Firstly, before the hydrogen liquefaction experiment, the magnetic refrigeration test was conducted to establish the working procedure of the reversed Carnot cycle and the measurement method of refrigeration power at temperature of 20 K. Gadolinium gallium garnet (GGG: Gd3Ga5O12) was selected as a magnetic material. However, since only few reliable experimental data were available on the thermo-physical properties of GGG around the liquid hydrogen temperature, we measured the entropy of GGG in the range of 18 to 30 K and 0 to 8 Tesla. The magnetic refrigerator mainly consists of a superconducting magnet (the maximum magnetic field of 8 Tesla and the magnetization/demagnetization sweep rate of 0.04 Tesla/s), a Gifford-McMahon type refrigerator (UCR31W made by MHI) as a heat rejection source (Th = 25 K), and an electrical heater wound around GGG, operating below 20 K as a heat absorption switch, which is also used for the measurement of refrigeration power (Tl = 20 K) . The experimental apparatus and magnetic material (GGG) are shown in the photo below. The magnetic refrigeration cycle was operated in the range of 20 to 25 K and 0 to 8 Tesla, and the magnetization/demagnetization sweep rate of 0.04 Tesla/s. The temperature-entropy diagram of the magnetic material during the experimental magnetic refrigeration process and the reversed Carnot cycle are shown in the figure below. The numerical result of cycle simulation using heat-transfer performances of the absorption and rejection heat switches, etc. as input data is also shown in the figure, which agrees very well with the experimental result.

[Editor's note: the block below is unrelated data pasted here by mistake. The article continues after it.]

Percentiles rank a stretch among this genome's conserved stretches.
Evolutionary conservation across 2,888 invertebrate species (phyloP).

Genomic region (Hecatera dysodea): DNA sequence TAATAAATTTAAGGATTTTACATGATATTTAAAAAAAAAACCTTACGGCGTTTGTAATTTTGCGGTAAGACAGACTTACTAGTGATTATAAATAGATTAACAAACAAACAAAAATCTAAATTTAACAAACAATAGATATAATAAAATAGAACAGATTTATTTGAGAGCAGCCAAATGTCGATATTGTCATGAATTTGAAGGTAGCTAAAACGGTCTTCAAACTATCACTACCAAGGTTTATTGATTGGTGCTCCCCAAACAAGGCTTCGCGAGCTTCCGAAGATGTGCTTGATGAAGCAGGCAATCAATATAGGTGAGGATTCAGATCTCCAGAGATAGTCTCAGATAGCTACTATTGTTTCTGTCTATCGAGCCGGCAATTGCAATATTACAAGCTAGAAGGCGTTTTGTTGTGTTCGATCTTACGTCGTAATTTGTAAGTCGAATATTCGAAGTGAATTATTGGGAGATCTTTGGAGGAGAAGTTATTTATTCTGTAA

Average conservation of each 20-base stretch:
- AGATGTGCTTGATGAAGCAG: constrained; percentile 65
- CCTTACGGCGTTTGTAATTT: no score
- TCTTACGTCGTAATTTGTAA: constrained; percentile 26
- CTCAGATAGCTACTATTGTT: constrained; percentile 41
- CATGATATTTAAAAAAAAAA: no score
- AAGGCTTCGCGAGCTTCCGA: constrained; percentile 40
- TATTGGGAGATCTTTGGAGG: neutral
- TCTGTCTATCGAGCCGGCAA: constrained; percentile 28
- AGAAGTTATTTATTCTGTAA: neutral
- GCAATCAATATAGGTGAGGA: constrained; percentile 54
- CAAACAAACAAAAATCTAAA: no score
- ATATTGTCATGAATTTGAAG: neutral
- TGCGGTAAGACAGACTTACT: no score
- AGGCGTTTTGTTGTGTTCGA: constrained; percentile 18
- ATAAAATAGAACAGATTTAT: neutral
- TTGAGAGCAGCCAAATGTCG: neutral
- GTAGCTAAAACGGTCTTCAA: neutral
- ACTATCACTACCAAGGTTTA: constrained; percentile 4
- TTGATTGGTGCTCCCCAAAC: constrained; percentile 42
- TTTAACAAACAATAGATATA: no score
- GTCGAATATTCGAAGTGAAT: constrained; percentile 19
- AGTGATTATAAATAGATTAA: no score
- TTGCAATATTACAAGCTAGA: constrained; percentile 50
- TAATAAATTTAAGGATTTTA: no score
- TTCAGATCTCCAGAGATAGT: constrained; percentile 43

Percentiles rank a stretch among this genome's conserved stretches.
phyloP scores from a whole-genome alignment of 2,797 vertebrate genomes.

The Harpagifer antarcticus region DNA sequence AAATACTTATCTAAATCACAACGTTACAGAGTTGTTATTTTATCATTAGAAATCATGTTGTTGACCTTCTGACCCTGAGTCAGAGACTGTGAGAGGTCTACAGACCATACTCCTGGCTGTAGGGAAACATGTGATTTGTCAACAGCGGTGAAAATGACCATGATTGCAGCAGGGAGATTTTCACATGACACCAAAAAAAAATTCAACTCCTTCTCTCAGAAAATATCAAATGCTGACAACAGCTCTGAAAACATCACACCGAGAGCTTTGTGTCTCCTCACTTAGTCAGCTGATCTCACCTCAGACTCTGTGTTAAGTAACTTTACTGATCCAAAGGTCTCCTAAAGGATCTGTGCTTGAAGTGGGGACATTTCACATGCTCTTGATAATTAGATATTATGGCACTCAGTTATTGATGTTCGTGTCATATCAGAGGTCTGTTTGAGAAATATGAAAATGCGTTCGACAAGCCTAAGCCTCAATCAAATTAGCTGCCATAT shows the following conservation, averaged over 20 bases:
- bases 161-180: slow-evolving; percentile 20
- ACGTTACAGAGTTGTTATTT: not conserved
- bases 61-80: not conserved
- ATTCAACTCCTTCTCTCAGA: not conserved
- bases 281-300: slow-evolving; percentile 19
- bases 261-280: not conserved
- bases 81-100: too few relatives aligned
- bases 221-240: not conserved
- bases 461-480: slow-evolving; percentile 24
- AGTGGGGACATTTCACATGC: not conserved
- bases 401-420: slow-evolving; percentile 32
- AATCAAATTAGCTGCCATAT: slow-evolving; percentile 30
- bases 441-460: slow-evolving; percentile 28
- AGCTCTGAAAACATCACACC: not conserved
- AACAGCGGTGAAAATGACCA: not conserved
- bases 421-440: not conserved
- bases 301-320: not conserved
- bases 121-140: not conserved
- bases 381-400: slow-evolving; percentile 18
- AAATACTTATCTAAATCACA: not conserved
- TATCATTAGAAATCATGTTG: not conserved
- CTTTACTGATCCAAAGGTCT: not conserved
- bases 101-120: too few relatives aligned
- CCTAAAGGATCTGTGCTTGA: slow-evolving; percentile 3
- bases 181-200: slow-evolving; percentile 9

The refrigeration powers of 0.21 W and 0.22 W at 20 K were obtained in the experiment and numerical result, respectively . The reasons the ideal reversed Carnot cycle indicated as a rectangle cannot be achieved and the refrigeration power is small are the insufficient heat-transfer performance of heat absorption and heat rejection switches and the low sweep rate of magnetization/demagnetization.